International Night approaches


Feb. 11, 2004, midnight | By Rocky Hadadi | 16 years, 11 months ago


With her hips sashaying in a figure eight, sophomore Rachel Martin glances over to the other side of room 119, as senior Julie Chiplis practices her poses to the Persian music playing from the stereo during their weekly meeting of Middle-Eastern Dance Club. "This is where International Night gets you," says Martin with a smile. "Frantically practicing, listening to the same song over and over, doing the same moves until your body aches, all until that one night to have your moment to shine."

For the past ten years, International Night has showcased various cultures through dances, plays and other forms of entertainment presented by a menagerie of clubs. "They are all spectacular in their own right. Each year brings new groups and clubs which creates new dynamics," explains International Night organizer Marguerita Bohorquez. This year, International Night will take place on Mar. 5 and will include ten different acts that hail from countries spanning the globe.

A chance to learn about a culture

With the recent success of half-Arabic singer Shakira, styles of Middle-Eastern dancing have become more popular in American pop culture. This year, the Middle-Eastern Dance Club hopes to expand upon Blazers' knowledge of Arabic and Persian culture, beginning with their set at International Night. Martin describes their performance for this year as a "several moves from different Persian dances, as well as dances from other countries like India and Hawaii."

To Martin, exposure to other ideas and opinions is the main reason for participating in International Night. "We dance, and it provides us with a shining moment for that, but the knowledge we acquire about other cultures is just as important. The exposure to other cultures, the whole experience we go through? Those kinds of memories last forever," she says.

A chance to bring two nations together

As one of the most involved clubs in fundraising both inside and outside of Blair, Chinese Club has dedicated itself to providing a supporting and educational environment for Asian students. The act presented by Chinese Club is usually a traditional presentation, and this year will be a graceful fan dance, performed by six to eight girls. In past years, Chinese Club and Korean Club have done separate performances, but this year they have merged. "We are collaborating with Korean Club, because the two cultures are very similar in their ethnic origins, and we thought it would be a good opportunity for the members of both clubs to come together," explains Chinese Club president and senior Yeelan Ku.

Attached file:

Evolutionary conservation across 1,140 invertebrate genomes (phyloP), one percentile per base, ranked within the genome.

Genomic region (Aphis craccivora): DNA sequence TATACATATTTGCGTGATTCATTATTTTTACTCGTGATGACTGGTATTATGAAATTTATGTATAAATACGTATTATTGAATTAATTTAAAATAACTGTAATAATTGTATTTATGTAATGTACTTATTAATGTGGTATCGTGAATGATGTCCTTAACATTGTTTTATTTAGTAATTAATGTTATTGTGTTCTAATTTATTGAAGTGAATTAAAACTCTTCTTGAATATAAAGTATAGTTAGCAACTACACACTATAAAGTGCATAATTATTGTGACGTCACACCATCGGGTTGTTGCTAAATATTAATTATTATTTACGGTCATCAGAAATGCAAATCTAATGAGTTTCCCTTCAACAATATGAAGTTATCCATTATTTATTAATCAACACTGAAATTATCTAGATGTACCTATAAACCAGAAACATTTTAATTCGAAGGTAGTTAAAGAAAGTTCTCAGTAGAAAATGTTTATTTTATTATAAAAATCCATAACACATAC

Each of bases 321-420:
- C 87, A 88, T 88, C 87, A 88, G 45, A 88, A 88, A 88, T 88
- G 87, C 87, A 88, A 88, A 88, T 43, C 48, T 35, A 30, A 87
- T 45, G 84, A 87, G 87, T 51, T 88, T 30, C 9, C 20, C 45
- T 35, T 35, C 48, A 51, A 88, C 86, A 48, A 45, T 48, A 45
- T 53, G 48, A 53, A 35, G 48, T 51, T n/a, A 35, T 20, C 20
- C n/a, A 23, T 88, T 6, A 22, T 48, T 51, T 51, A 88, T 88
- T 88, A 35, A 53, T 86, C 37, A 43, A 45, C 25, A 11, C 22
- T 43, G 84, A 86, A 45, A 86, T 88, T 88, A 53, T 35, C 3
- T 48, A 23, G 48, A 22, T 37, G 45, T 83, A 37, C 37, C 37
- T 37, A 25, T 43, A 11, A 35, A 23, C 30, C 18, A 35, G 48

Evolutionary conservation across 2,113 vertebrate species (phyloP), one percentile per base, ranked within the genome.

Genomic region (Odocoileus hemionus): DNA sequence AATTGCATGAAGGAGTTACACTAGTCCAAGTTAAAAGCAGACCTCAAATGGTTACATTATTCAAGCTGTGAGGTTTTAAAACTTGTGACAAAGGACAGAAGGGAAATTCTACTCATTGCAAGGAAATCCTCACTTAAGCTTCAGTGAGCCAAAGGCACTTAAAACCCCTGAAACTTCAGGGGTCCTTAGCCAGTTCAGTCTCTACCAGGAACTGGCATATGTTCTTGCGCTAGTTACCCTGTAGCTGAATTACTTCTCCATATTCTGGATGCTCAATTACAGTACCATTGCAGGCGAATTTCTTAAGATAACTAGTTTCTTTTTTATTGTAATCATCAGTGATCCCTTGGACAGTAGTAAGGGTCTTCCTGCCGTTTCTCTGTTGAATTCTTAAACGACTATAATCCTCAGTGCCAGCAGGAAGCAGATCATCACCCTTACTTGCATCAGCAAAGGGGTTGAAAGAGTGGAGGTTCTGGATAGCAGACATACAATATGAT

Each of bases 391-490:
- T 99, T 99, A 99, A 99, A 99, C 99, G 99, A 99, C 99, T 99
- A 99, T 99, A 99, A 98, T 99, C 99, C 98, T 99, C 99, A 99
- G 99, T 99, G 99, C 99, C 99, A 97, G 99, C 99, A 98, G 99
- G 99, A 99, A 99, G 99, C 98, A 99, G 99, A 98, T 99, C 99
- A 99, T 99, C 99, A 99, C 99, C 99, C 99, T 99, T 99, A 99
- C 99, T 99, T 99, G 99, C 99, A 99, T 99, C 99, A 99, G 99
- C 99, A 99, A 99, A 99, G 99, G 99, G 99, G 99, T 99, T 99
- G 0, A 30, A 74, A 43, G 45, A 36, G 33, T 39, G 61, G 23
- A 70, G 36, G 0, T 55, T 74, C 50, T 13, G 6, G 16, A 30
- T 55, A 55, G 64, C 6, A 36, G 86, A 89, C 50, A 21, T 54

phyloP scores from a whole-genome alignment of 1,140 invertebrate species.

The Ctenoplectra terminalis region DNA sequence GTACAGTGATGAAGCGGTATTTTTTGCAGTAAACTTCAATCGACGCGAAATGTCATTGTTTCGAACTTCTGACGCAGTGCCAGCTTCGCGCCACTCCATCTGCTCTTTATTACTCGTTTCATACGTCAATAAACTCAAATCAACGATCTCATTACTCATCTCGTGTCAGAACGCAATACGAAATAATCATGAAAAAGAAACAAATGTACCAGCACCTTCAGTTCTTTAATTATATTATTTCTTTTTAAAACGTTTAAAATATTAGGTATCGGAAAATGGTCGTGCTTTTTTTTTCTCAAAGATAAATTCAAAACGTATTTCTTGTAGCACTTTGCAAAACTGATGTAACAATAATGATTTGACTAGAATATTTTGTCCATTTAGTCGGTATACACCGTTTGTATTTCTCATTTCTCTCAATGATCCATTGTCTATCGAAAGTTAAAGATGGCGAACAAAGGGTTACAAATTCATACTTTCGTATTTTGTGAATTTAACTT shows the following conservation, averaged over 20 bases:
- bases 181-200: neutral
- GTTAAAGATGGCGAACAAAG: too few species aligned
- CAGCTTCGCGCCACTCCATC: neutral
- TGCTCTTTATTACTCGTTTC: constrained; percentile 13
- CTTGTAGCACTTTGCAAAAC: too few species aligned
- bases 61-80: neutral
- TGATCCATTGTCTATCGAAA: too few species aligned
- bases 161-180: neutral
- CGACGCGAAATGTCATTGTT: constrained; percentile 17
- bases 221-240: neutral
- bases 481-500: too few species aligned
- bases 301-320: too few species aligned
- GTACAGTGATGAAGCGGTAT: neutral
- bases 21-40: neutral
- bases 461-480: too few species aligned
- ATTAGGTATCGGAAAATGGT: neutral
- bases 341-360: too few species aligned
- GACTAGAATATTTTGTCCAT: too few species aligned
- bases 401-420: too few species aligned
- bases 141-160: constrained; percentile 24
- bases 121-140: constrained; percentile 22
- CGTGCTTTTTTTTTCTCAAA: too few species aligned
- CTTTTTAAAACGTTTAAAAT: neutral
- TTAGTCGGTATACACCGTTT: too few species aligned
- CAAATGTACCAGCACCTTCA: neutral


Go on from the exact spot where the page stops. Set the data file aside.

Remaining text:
A chance to honor a visionary

For years, the Hispanic Club always provides fantastic dancing and a high energy vibe that electrifies the audience. However, there is always a message within the Hispanic Club's performances, and this year's show strives to disprove stereotypes about Hispanic culture, explains sponsor Elba Castro. "Sometimes we think that people in this country see us as a ‘burrito' or a ‘chimichanga'. However, we as minorities think that there are lots of messages from all our cultures that need to be seen, exposed, and understood in a positive perspective."

This year, the Hispanic Club is again delivering an intense performance. "We practice and prepare rigorously in order to have a good show and expose our culture," says vice president and junior Silvia Huezo. "This year will be super special because we want to have our modern dances -salsa, meringue and bachata- and present them in an eye-catching manner," explains Huezo.

With the passing of Cuban musical visionary Celia Cruz this past year, the Hispanic Club has decided to dedicate their presentation for International Night to her achievements. "She passed away last year, and it was a great loss for every Hispanic that enjoyed either salsa or Caribbean music, or just any Hispanic that felt represented by this woman that took our music everywhere," says Huezo wistfully. "In her memory, this year is where we get a chance to show other cultures what we're about and basically expose the beauty of being Hispanic."

A chance to remember a homeland

With well over 50 members, the Ethiopian Club is one of the most prominent organizations at Blair. Hard at work since the beginning of the year, club president and senior Adey Solomon has been striving to create a perfect show, one where she feels that the Ethiopian Club gets to truly "interact with the Blair audience." "When we are asked to represent our country in any way, shape, or form, we intend to do our best," she explains.

This year, the Ethiopian Club's set will include dances from different tribes of Ethiopia, exhibiting the many facets of Ethiopian culture. "I believe that every show we do brings us together as a club and also as Ethiopians," says Solomon with a smile. "Isn't that what International Night is all about? Remembering your homeland and helping others remember theirs'."



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Rocky Hadadi. So, Rocky Hadadi has a very small life. She likes Baz Luhrmann. She likes Rancid. She wants to have John Frusciante's lovechild of guitar solos. Her interests include: meaningful friendships with CAP girls, exceptional Magnet amigos, track suits, aquamarine, Chucks, velvet Docs, painting random crap … More »

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